BUILDING A LEGACY
1100ha project to capture emerging opportunities
INNOVATORS: Brisbane Valley Protein founders Duncan Brown and Selena Gomersall. Their story,
IT’S a big vision, but Duncan Brown and his sister Selena Gomersall hope that the Brisbane Valley Protein Precinct will capture growing opportunities for meat and livestock production in the region.
An expansive “protein production and education master plan” on their 1100hectare site in Coominya, Queensland, was approved for development by the Somerset Regional Council in November 2018.
The property is already home to an RSPCA accredited poultry farm – with another one under construction – a beef backgrounding operation, and a fully integrated quail production facility. The approval will help catalyse plans to develop a restaurant/bistro, community garden, eco cabins and either an export poultry or beef processing facility over the next 10 years.
Duncan Brown is a fourth generation farmer in the Brisbane Valley region and hopes to be part of the region’s future in protein production.
“In the early 1900s, my great-grandfather, Frederick, saw the potential in this area as a hub for agricultural innovation and moved his family here to establish the Good Luck Friesian stud,” Mr Brown said.
“Later, my grandfather, Arthur, earned the reputation as a great dairy farmer and community man.
“My father, Michael, was a pioneer in integrated beef production and we are looking to build on that legacy.”
Mr Brown then established a poultry farm as well as backgrounding cattle for local feedlots.
“I think our family has always tried to seize the next protein opportunity,” he said.
“In farming you have to be flexible and with global markets evolving continuously you need an operation and property that can quickly adapt.”
As part of the Brisbane Valley Protein Precinct, the family has recently ventured into quail production.
“We have a fully integrated quail production facility. ‘Hatch and dispatch’ is the best way to describe it,” Mr Brown said.
“We have a hatchery, a quail farm and a dedicated quail processing facility.
“At the moment it’s small beginnings, around 1200 birds a week. But we’re hoping to grow that significantly and rapidly.
“We’re the only export accredited game bird abattoir in Queensland.
“The quail we produce is much larger than the normal quail. So if you like quail but find it a bit fiddley, then we have a quail for you.”
Mr Brown said Brisbane Valley Protein sourced the genetics for the larger-sized quail from Charlie Scott, who had been selecting birds for size for the past 20 years.
“There’s absolutely no hormones used,” he said.
Brisbane Valley Protein is now supplying the quail in Queensland and Melbourne and has had two export shipments over to Hong Kong.
It supplies to well-known restaurants in Brisbane including Cha Cha Cha, Black Bird Bar and Grill, Il Centro, Gerard’s Bistro and Moda, as well as popular Turkish restaurant Sofra’s in Toowoomba.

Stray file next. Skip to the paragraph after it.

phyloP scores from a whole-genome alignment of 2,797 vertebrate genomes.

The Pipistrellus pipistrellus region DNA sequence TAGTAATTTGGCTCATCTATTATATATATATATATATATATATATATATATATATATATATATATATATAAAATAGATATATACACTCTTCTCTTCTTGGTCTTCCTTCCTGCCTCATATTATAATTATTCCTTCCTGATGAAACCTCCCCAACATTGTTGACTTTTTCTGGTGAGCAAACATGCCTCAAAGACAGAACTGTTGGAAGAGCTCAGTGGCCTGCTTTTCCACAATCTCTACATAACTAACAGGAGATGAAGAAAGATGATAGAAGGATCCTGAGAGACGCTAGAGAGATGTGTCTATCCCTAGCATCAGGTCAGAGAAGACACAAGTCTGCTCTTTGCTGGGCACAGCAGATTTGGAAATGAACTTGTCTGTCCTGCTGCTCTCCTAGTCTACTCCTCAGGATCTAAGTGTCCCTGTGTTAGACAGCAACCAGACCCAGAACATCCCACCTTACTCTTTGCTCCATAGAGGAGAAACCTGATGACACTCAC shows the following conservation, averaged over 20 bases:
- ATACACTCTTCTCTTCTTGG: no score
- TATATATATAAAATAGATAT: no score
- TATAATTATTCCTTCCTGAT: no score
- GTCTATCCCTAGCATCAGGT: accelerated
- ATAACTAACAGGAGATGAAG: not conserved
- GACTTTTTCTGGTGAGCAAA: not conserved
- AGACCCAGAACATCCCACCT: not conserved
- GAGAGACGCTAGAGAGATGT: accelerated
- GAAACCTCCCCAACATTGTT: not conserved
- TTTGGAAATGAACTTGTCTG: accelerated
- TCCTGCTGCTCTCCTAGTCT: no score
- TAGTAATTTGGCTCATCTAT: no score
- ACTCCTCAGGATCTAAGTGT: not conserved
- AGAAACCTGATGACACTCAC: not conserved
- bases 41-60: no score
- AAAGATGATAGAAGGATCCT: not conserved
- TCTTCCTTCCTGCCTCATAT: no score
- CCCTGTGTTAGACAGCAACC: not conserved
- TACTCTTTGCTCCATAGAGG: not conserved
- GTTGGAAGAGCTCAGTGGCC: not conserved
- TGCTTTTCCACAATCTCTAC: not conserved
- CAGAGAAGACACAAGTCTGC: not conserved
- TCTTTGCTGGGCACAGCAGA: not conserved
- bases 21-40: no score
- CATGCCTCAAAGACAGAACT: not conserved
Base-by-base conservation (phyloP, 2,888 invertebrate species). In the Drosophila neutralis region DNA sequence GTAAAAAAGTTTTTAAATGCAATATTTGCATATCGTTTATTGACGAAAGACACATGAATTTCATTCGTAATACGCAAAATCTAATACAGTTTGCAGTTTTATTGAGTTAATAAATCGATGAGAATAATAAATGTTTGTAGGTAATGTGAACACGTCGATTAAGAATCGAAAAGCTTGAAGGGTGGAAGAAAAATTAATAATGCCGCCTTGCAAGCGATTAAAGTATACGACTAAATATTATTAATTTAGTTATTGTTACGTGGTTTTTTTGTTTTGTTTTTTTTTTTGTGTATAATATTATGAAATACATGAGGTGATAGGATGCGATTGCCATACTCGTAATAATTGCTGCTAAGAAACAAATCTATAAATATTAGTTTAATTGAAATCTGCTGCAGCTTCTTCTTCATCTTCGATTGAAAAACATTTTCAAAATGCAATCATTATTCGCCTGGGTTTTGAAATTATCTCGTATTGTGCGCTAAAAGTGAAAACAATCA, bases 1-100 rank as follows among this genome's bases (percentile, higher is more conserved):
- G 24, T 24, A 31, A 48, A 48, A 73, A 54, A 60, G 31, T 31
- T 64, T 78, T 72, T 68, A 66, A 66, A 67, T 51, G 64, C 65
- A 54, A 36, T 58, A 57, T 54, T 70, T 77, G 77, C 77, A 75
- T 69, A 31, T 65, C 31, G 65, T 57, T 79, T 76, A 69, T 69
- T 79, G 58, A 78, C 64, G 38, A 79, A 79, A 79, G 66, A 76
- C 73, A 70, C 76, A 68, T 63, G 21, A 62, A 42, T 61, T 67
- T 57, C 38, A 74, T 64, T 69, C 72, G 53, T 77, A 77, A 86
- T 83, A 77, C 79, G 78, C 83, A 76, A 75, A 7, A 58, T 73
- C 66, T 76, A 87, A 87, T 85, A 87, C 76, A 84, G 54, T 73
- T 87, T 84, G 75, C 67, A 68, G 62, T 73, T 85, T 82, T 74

Mr Brown and Mrs Gomersall started formulating the idea for the Brisbane Valley Protein Precinct four years ago.
“We started the conversation with council and State Government and the community. There were a lot of conversations,” Mr Brown said.
“We looked at what would be the most sustainably viable way to go about this, and we went with that.
“The first two years was working out what we could and couldn’t do.
“I think it (the idea) just came from this area being so good at producing food on a large scale, and the appetite for Australian proteins is only going to grow in Asia, and approvals are going to be harder to get.
“We had a very lengthy 60day public notification period and we didn’t have a single negative response.
“We had significant community consultation. A lot of the community’s ideas are reflected in the final master plan.”
Mr Brown said the plan for 2019 was to continue to grow the poultry and quail operations, and source investors for the next stages of the project.
“This year will be growing the businesses and starting to attract investors,” he said.
“The joy of this approval is we can go to investors and say we have land that is strategically positioned with the relevant in principle approvals in place. The preliminary approval of the masterplan through section 242 of the Planning Act means subsequent approvals – whether they be for meat processing or food-based tourism – will be code not impact assessable. We have effectively enshrined land that can bring to life a whole range of protein production aspirations.
“I think it’s going to be a gradual thing, it’s a beautiful property.
“We want a big community garden where people can see the produce grown and eat the produce in a bistro/restaurant where food is cooked in the kitchen by local chefs and students.
“We have to crawl before we can walk. Initially we are going to do some events, which will be our R&D for what the ultimate complex will look like.”
Mr Brown hopes the Brisbane Valley Protein Precinct will help to educate the future of the food industry.
“We want to get some traineeships for local students. We want to give young people in this area some hope that they can have a future in food production,” he said.
“We’ve started meeting with schools. We want training opportunities that expose young people to the whole process.
“To show them how birds are integrated – grown, ethically processed, the marketing and selling.”
BUILDING BUSINESS: Founders of Brisbane Valley Protein, Duncan Brown and Selena Gomersall.
Quail from Brisbane Valley Protein.
Brisbane Valley Protein Precinct.